But, that said, I can’t ignore the overriding sense I have in response to all of this political…Stuff …that something has to be done, and done differently. And the following words from Juliet Schor (who I first saw on the Minimalism movie) probably go further than most to summing up my current feeling about the state of the planet:

I agree that justice requires a vastly more equal society, in terms of income and wealth. The question is whether we should also aim for a society in which our relationship to consuming changes, a society in which we consume differently.

So that’s what we’ve been doing: consuming differently.

As a family, we’ve been discarding and donating, clearing and cleaning, reusing and recycling, simplifying and stripping back, and — perhaps, most importantly — letting go. All four of us have been part of Operation Hoik, our plan to get ourselves and our home back on track and living more mindfully and meaningfully.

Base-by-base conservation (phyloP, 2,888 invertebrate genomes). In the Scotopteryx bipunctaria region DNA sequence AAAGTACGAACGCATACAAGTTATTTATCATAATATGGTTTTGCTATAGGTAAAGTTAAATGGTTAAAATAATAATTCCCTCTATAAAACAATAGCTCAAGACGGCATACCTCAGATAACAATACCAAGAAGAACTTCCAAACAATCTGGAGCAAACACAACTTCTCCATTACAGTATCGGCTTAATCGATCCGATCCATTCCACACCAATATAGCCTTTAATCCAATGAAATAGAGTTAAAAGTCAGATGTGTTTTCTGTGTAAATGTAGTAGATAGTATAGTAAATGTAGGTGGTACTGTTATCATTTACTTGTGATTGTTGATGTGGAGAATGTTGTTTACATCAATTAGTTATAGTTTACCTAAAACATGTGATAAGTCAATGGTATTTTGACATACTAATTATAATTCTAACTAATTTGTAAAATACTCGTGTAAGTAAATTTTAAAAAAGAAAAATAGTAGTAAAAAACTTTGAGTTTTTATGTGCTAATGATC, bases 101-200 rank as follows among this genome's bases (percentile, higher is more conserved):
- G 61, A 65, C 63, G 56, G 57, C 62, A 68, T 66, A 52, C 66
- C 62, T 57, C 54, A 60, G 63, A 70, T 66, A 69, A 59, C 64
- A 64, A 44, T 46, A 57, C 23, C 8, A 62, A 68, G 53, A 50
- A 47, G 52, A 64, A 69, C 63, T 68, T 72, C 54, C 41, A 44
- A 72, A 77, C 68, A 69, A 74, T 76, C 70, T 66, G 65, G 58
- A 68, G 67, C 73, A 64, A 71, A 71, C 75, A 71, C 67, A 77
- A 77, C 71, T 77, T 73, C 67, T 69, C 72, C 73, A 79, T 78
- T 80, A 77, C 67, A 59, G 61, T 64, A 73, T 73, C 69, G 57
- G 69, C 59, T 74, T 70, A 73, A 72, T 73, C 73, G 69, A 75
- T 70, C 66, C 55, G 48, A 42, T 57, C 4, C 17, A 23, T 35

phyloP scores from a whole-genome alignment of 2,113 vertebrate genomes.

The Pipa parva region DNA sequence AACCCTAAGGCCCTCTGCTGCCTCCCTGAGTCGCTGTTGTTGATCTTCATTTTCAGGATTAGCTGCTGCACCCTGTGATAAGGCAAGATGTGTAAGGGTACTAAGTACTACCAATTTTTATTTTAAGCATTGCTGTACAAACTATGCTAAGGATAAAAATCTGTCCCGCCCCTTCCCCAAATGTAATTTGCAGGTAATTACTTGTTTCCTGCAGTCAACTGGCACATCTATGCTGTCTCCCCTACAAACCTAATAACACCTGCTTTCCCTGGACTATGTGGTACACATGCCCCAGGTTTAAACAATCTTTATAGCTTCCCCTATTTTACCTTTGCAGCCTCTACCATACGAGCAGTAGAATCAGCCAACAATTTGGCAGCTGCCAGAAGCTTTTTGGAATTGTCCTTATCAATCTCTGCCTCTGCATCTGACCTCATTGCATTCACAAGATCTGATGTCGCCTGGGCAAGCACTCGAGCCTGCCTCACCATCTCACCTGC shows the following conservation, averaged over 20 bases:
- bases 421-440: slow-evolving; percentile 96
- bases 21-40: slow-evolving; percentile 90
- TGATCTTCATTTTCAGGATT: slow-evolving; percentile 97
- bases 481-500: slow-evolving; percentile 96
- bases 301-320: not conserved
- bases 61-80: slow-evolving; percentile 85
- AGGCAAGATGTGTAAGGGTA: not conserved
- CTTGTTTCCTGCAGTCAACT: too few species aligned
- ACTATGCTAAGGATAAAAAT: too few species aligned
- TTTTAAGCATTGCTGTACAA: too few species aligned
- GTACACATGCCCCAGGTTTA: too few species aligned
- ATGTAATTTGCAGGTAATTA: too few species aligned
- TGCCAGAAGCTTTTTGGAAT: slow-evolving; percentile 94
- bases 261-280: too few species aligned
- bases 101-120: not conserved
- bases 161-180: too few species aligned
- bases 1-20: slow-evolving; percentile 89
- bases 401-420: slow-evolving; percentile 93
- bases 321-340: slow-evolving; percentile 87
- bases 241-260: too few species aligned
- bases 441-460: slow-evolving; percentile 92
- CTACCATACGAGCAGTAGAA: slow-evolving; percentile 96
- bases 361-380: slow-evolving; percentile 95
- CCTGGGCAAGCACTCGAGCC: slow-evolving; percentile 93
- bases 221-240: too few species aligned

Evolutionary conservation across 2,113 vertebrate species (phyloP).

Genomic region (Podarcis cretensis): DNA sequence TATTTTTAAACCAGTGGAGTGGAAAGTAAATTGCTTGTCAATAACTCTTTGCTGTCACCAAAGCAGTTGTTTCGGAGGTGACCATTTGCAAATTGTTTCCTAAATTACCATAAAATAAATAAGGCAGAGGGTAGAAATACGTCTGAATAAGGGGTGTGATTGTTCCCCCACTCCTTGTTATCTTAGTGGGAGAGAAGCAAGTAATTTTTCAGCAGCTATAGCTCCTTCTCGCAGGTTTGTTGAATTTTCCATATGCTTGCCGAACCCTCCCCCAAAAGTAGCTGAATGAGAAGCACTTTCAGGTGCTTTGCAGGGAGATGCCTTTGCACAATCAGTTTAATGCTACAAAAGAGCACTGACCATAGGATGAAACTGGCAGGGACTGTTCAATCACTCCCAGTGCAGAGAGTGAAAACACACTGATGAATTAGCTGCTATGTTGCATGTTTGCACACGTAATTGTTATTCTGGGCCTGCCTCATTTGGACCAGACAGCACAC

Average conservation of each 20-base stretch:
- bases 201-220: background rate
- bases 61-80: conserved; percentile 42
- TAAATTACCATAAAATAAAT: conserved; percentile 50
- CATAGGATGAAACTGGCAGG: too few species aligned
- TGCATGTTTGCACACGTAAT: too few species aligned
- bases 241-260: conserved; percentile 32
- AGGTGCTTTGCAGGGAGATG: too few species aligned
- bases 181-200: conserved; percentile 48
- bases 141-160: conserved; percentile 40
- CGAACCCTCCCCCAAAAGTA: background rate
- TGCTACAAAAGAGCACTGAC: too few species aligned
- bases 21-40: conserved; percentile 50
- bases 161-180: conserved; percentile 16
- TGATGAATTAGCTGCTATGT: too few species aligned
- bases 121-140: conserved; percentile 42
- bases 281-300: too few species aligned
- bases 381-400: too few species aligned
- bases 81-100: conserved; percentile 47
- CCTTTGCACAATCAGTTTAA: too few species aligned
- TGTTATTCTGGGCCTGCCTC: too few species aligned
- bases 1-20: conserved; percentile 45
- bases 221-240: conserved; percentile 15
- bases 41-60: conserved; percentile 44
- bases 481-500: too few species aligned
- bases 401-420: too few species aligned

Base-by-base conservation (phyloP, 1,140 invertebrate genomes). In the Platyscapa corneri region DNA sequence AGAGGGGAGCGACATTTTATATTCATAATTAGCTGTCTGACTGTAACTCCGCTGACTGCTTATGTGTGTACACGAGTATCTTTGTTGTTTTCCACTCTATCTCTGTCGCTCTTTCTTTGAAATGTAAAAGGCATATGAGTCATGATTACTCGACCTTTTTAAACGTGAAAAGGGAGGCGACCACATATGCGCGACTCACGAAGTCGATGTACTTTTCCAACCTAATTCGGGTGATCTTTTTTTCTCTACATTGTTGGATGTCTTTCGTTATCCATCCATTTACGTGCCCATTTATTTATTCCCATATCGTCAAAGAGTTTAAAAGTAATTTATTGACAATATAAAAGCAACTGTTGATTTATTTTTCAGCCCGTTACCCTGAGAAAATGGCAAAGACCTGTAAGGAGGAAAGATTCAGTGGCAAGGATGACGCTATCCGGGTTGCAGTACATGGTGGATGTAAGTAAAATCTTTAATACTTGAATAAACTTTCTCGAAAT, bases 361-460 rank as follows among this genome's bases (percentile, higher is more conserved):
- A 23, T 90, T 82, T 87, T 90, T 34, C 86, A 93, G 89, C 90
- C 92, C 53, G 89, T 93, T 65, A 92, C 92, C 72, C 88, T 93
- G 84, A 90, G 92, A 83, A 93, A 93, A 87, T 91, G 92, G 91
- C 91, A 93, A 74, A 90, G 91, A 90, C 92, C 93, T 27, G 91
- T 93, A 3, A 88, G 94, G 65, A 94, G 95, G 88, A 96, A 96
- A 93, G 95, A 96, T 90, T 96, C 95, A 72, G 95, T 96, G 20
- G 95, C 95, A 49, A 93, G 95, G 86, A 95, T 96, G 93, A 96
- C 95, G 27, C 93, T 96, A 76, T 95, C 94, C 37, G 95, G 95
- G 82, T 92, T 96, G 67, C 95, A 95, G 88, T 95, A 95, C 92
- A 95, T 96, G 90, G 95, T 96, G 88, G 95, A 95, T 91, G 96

thoreau-2The Stuff in our lives is disappearing and, in its place, we’ve found the space to discuss what we really need, what we really want out of life. We’re making deliberate choices, and have snapped out of the trap of mindless consumerism.

It’s not going to fix the geopolitical problems of our age, change who is governing a foreign country, or stop a war.

But attempting to live deliberately does invite us to be more thoughtful, more considered, and — hopefully — more compassionate. And I think that I, and my family, and possibly the whole world, could do with a whole lot more of that in 2017.

And with that in mind, even though it is belatedly, I wish you a truly Happy New Year.

BJx

 

Progress, not Perfection

coffee-catastrophe

I know this looks like a really good idea, but DON’T TRY THIS AT HOME…

One morning last week, having seen my children safely to school, I came into the serenity and silence of my kitchen and made a cup of freshly brewed coffee.  Black, no sugar, piping hot — just like my tea.

And then, eager to begin the day by emailing a fresh lead for a writing gig, I made my way — coffee in hand — over to my beautiful, still nearly brand new, beloved laptop.

You can see where this is going already, can’t you?